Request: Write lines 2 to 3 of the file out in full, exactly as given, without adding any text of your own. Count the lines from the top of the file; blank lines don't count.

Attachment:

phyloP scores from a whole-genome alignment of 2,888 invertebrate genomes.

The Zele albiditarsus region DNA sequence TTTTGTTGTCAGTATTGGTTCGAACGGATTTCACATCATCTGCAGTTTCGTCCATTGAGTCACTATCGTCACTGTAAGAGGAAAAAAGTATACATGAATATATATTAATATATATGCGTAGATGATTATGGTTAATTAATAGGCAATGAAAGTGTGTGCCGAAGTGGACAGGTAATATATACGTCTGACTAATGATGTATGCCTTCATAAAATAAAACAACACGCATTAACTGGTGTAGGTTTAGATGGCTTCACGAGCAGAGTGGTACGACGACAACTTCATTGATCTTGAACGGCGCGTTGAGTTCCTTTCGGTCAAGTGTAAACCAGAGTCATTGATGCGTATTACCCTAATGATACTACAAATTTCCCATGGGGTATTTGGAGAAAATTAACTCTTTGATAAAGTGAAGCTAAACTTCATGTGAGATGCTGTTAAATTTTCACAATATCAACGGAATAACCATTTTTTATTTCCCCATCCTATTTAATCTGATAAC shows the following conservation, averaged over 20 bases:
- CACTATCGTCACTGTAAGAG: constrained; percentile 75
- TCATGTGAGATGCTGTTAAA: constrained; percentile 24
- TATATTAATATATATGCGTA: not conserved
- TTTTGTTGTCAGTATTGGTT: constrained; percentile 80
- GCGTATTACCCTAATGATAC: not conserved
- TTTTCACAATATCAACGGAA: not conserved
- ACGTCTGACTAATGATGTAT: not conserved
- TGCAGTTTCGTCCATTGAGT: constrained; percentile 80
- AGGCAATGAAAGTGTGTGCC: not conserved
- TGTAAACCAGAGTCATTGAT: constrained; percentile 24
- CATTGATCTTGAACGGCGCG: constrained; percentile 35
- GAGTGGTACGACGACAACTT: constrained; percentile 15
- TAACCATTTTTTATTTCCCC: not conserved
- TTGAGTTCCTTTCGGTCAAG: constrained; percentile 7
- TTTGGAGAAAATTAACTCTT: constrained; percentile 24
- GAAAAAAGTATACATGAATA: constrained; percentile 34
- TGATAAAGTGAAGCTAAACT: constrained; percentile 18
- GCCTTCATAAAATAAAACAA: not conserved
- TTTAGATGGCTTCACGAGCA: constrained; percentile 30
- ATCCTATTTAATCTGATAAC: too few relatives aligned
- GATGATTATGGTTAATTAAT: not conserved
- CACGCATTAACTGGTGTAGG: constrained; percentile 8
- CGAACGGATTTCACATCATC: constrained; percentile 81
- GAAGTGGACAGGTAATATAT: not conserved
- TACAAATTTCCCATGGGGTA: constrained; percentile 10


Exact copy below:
The Zele albiditarsus region DNA sequence TTTTGTTGTCAGTATTGGTTCGAACGGATTTCACATCATCTGCAGTTTCGTCCATTGAGTCACTATCGTCACTGTAAGAGGAAAAAAGTATACATGAATATATATTAATATATATGCGTAGATGATTATGGTTAATTAATAGGCAATGAAAGTGTGTGCCGAAGTGGACAGGTAATATATACGTCTGACTAATGATGTATGCCTTCATAAAATAAAACAACACGCATTAACTGGTGTAGGTTTAGATGGCTTCACGAGCAGAGTGGTACGACGACAACTTCATTGATCTTGAACGGCGCGTTGAGTTCCTTTCGGTCAAGTGTAAACCAGAGTCATTGATGCGTATTACCCTAATGATACTACAAATTTCCCATGGGGTATTTGGAGAAAATTAACTCTTTGATAAAGTGAAGCTAAACTTCATGTGAGATGCTGTTAAATTTTCACAATATCAACGGAATAACCATTTTTTATTTCCCCATCCTATTTAATCTGATAAC shows the following conservation, averaged over 20 bases:
- CACTATCGTCACTGTAAGAG: constrained; percentile 75